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May 30, 2011

By Shannon Stevenson

Gone are the days when an employer could send its U.S. citizen employees to the Canadian border with a passport and a simple explanation of the business purpose of the trip.

Effective April 1, 2011, Citizenship and Immigration Canada is taking a more aggressive stance against the often abused NAFTA Business Visitor category. Employers cannot use the business visitor category in lieu of obtaining a Canadian work permit for employees who will be actually working in Canada as defined by Canadian immigration laws.

Armed with greater powers to scrutinize employer compliance with immigration regulations, immigration officials now have the discretion to request additional information on employer compliance and the power to impose greater penalties for noncompliance, including debarment from hiring foreign workers for two years.

What employers must show

Although business visitors are generally allowed to stay in Canada for up to 180 days, business visitors typically stay in Canada for a few days or a few weeks. In order for a U.S. employer to send its U.S. citizen employees into Canada as business visitors, employers must show the following:

  • The employee intends to stay for less than six months and does not plan to engage in gainful employment in Canada (even if the gainful employment is for a duration as short as a few days);
  • The principal place of business of the employer is located outside Canada;
  • The primary source of the employee’s income is located outside Canada;
  • Profits from the employer’s business will accrue outside Canada;
  • The activity of employee must be international in scope; and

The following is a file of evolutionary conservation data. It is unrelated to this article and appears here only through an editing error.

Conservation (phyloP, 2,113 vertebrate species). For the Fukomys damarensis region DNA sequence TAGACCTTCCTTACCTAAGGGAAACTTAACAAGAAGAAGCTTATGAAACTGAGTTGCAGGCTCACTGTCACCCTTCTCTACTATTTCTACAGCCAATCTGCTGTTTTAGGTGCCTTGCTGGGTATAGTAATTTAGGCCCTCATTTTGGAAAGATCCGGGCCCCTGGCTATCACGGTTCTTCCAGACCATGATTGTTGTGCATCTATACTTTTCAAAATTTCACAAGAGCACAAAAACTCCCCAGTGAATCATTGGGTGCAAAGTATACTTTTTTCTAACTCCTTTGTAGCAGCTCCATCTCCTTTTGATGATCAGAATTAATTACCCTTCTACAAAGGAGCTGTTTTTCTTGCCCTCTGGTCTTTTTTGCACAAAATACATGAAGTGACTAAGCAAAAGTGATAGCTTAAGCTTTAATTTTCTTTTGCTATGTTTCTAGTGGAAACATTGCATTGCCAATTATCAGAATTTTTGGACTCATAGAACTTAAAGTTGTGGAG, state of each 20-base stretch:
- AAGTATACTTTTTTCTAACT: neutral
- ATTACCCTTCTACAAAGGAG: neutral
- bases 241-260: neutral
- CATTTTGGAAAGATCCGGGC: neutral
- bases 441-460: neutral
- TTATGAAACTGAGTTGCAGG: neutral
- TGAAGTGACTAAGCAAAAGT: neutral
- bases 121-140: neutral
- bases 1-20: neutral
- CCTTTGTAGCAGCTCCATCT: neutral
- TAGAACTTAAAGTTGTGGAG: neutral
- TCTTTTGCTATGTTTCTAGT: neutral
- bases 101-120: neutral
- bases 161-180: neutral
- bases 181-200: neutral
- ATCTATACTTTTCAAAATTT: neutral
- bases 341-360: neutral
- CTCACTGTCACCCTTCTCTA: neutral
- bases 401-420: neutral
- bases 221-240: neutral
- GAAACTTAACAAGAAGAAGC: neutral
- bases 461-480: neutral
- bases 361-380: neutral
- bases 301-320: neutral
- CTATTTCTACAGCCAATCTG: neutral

• The employee meets Canada’s basic entry requirements and does not pose criminal, security or health risks to Canadians (Canada is particularly strict on DUIs).

Acceptable cross-border business activities include:

  • Buying Canadian goods or services for a foreign business or government;
  • Taking orders for goods or services;
  • Attending meetings, conferences, conventions or trade fairs;
  • Providing after-sales service (mainly supervision, not hands-on labor);
  • Training by a Canadian parent company;
  • Training employees of a Canadian subsidiary of a foreign company;
  • Training by a Canadian company that has sold a U.S. company equipment or services; or
  • Under NAFTA, a U.S. or Mexican national may also take part in other activities, such as research, marketing and general service.

Why getting this right is important

For example, where a Canadian employer has directly contracted for service from a foreign company, the employee of the foreign company performing services for the Canadian company cannot enter Canada as a business visitor as this entry would require a Canadian work permit. Since a contract exists between the Canadian company and the foreign worker’s employer, the Canada Border Services Agency presumes that the employee is entering the Canadian labor market.

Since that foreign worker is receiving payment for the service that is being provided, the Canada Border Services Agency deems that the worker is receiving payment from a Canadian source even if the worker is paid by the U.S. employer. Thus, the worker cannot enter Canada as a business visitor.

If an employer determines that its U.S. citizen worker meets the above-listed requirements of a business visitor, the employer should work with its immigration attorney to provide the traveling employee with all relevant documents to present to the Canada Border Services Agency officer upon arrival.

If the Canada Border Services Agency denies an individual entry in Canada as a business visitor, it could prevent future entries into Canada for that particular employee and possibly for employer’s other workers. Thus, a thoroughly-prepared business visitor application on the first business visitor entry into Canada is highly recommended.

This was originally published on Fisher & Phillips Cross Border Employer Law blog.